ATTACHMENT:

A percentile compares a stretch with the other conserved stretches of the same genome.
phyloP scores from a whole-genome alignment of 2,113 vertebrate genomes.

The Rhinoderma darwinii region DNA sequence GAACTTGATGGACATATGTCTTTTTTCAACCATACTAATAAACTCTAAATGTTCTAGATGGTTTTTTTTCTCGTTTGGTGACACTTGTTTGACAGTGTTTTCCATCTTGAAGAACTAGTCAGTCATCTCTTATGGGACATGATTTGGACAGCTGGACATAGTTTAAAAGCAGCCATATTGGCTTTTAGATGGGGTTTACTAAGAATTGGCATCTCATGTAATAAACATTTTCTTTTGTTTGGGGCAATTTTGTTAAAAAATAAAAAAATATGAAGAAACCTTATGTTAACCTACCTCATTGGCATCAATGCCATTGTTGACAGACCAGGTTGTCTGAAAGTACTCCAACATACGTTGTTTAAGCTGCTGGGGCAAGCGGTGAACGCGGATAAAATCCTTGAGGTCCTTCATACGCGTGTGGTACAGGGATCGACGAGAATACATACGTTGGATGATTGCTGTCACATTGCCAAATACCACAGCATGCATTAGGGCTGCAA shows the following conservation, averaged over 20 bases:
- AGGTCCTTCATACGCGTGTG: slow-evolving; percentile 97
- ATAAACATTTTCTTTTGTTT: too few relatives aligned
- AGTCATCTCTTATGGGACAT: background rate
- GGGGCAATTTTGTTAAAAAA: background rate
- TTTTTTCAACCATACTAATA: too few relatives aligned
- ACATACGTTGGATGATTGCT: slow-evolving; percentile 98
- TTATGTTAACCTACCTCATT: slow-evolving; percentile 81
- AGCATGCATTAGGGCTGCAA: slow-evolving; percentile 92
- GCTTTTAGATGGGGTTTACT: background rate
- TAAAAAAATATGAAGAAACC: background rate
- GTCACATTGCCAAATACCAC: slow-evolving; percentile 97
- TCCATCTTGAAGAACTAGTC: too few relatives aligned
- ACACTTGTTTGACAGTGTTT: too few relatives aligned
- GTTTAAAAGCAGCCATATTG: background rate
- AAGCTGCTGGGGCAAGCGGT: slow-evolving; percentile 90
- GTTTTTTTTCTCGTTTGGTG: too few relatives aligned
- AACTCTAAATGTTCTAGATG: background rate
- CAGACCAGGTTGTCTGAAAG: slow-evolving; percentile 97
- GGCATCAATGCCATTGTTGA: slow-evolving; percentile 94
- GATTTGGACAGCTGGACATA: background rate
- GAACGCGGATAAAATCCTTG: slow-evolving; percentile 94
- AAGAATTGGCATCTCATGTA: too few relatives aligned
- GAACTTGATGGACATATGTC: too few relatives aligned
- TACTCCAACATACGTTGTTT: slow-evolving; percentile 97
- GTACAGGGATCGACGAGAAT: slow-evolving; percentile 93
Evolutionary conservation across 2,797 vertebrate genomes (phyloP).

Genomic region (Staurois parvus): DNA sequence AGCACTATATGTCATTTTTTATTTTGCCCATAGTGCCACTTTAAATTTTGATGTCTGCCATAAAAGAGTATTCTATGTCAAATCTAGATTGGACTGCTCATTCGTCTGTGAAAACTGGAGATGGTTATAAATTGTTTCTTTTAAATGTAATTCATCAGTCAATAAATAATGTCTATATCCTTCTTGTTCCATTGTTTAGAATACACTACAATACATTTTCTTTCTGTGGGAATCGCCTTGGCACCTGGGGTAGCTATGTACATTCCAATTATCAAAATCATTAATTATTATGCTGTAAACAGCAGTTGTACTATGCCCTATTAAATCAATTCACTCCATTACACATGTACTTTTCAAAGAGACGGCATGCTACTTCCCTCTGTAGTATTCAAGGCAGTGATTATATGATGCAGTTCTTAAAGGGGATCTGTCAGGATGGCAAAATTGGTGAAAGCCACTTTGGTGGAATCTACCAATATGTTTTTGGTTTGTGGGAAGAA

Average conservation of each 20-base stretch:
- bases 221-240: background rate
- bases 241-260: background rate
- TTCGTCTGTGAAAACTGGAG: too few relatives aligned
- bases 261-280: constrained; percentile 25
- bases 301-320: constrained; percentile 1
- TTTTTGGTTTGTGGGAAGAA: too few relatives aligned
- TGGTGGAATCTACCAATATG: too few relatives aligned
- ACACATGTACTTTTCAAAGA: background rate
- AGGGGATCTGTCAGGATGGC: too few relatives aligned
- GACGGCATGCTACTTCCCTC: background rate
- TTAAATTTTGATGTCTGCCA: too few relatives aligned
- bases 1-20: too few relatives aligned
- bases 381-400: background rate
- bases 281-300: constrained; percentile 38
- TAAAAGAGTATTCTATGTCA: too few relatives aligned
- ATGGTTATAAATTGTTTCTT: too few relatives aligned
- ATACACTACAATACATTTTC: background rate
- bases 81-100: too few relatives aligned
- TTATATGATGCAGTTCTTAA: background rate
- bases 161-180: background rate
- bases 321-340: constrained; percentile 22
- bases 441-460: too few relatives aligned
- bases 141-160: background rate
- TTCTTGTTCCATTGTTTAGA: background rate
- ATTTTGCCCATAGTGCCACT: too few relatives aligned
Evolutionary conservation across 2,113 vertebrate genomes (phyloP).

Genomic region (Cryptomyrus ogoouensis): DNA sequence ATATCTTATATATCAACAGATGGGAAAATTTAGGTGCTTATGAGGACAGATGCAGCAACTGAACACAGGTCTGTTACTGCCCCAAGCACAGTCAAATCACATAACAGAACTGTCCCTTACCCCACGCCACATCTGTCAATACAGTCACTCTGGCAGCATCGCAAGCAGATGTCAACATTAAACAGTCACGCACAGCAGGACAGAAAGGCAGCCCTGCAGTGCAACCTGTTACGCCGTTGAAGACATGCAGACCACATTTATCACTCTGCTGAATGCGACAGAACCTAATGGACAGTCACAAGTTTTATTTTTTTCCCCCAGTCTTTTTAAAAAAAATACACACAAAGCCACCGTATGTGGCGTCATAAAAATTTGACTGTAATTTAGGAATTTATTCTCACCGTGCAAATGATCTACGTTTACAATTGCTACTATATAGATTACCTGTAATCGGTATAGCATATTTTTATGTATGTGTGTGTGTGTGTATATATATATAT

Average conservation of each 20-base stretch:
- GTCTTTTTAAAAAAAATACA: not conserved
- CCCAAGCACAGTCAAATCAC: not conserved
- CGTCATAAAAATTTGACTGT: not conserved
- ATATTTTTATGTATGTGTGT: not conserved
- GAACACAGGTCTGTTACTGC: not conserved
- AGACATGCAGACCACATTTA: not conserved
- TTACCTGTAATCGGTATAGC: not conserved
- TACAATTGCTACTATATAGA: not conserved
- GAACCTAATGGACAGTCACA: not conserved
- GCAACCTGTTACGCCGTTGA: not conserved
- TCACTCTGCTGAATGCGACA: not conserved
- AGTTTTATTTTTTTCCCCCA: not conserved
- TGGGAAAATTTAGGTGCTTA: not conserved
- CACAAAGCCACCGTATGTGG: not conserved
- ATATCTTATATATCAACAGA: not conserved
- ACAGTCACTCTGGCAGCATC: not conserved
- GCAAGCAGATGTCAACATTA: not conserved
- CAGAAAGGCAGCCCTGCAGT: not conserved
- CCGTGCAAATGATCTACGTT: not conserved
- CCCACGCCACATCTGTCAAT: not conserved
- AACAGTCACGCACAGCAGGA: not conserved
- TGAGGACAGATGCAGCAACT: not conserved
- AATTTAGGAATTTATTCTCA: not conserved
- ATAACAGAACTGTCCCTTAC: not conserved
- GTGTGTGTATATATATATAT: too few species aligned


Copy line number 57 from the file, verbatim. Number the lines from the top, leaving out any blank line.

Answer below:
Evolutionary conservation across 2,113 vertebrate genomes (phyloP).